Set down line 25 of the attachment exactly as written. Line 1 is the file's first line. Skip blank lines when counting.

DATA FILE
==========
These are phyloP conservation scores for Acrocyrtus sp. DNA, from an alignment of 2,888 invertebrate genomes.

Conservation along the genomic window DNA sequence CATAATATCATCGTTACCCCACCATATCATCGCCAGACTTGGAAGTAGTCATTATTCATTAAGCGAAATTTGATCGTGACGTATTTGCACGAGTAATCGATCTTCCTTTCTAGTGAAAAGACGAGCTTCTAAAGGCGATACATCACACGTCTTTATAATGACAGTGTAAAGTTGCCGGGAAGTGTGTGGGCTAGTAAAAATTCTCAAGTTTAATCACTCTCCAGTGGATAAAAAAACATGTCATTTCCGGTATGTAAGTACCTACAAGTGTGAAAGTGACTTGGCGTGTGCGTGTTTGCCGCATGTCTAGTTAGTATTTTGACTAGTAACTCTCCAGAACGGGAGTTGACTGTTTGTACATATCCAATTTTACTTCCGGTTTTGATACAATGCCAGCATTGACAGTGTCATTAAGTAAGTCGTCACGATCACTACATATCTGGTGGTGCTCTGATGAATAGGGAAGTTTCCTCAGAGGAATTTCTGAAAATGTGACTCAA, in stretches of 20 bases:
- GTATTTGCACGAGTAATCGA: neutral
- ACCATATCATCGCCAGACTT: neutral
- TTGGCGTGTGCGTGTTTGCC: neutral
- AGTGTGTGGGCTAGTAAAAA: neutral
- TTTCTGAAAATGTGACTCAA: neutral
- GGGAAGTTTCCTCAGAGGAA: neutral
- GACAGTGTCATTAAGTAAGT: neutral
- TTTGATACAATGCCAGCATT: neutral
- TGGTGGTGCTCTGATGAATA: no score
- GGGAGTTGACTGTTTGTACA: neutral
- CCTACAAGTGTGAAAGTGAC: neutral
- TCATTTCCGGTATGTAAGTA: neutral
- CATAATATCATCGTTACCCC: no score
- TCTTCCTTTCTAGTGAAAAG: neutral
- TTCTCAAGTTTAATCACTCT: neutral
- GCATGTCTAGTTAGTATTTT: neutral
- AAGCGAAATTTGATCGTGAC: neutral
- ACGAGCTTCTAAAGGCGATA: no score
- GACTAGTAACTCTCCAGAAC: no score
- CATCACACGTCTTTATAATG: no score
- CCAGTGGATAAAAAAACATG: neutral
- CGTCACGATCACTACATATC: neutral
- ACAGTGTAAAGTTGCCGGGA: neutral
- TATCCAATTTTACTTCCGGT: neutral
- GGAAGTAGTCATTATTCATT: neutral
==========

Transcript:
- ACAGTGTAAAGTTGCCGGGA: neutral